This research advises that the evidence supporting the role of the acid load in the development of osteoporosis is not consistent. Accordingly, the alkaline diet did not always been helpful. The research also suggests that a low protein diet (such as the alkaline diet) has worst effects on bone health compared to a high protein diet that is mainly acidic.
Does a high dietary acid content cause bone loss, and can bone loss be prevented with an alkaline diet?
Hanley DA, Whiting SJ.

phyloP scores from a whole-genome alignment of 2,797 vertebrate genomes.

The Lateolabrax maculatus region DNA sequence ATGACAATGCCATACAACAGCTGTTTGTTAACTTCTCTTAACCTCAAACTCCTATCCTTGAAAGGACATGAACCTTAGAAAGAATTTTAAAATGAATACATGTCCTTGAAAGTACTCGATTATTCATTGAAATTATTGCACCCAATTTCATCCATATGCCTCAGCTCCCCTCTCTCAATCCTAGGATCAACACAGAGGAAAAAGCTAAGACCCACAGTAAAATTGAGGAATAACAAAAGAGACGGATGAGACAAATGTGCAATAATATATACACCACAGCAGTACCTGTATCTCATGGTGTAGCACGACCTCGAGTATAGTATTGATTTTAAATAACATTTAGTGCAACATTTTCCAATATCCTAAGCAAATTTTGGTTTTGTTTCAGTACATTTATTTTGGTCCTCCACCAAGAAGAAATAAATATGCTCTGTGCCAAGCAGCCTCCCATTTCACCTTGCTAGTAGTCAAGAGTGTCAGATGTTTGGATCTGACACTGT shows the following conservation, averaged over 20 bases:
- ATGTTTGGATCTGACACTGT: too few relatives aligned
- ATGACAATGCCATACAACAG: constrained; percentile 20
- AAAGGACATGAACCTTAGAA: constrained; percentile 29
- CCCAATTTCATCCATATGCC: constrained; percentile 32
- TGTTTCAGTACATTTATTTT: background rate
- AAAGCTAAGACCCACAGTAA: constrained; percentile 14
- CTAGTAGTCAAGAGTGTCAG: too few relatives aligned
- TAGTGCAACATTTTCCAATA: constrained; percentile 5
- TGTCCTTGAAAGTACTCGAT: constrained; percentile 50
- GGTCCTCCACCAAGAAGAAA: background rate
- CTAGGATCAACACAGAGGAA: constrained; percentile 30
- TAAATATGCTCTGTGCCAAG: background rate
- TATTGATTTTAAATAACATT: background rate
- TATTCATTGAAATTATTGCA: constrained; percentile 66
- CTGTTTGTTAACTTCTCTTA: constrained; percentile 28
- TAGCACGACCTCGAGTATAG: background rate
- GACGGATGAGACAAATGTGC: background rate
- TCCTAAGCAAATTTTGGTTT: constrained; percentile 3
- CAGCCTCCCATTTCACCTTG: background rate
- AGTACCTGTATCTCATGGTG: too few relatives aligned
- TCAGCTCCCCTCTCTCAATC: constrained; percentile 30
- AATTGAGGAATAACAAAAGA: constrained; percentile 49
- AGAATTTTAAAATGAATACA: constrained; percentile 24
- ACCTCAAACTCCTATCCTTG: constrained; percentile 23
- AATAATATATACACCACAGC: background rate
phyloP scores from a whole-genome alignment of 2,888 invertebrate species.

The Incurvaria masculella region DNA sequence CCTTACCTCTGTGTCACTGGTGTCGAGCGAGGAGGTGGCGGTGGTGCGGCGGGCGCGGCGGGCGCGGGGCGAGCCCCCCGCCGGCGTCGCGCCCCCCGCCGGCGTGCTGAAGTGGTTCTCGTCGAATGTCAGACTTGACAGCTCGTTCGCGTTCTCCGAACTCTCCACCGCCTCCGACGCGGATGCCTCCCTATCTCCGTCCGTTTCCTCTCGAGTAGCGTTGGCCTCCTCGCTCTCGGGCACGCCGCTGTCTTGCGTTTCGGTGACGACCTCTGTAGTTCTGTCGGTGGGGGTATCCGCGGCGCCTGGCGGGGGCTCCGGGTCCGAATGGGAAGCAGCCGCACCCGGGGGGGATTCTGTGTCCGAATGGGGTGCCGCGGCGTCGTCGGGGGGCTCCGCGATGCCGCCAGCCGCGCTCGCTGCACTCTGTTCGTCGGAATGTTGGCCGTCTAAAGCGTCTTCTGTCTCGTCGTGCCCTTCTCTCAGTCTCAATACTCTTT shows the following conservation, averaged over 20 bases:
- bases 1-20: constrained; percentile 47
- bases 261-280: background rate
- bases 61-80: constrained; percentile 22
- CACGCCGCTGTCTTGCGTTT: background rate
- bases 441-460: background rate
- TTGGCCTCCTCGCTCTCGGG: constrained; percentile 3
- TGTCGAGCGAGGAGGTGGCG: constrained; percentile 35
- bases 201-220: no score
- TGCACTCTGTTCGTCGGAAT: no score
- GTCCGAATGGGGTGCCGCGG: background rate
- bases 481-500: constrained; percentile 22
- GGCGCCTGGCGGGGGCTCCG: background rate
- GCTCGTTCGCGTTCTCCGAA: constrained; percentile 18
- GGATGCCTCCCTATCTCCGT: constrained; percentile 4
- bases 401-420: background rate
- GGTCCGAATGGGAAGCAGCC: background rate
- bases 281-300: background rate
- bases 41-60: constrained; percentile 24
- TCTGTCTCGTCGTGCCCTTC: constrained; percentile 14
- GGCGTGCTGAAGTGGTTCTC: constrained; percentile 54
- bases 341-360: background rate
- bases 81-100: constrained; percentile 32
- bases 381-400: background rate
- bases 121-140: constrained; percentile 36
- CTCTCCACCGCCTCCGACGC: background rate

A popular concept in nutrition and lay literature is that of the role of a diet high in acid or protein in the pathogenesis of osteoporosis. A diet rich in fruit and vegetable intake is thought to enhance bone health as the result of its greater potassium and lower "acidic" content than a diet rich in animal protein and sodium. Consequently, there have been a number of studies of diet manipulation to enhance potassium and "alkaline" content of the diet to improve bone density or other parameters of bone health. Although acid loading or an acidic diet featuring a high protein intake may be associated with an increase in calciuria, the evidence supporting a role of these variables in the development of osteoporosis is not consistent. Similarly, intervention studies with a more alkaline diet or use of supplements of potassium citrate or bicarbonate have not consistently shown a bone health benefit. In the elderly, inadequate protein intake is a greater problem for bone health than protein excess.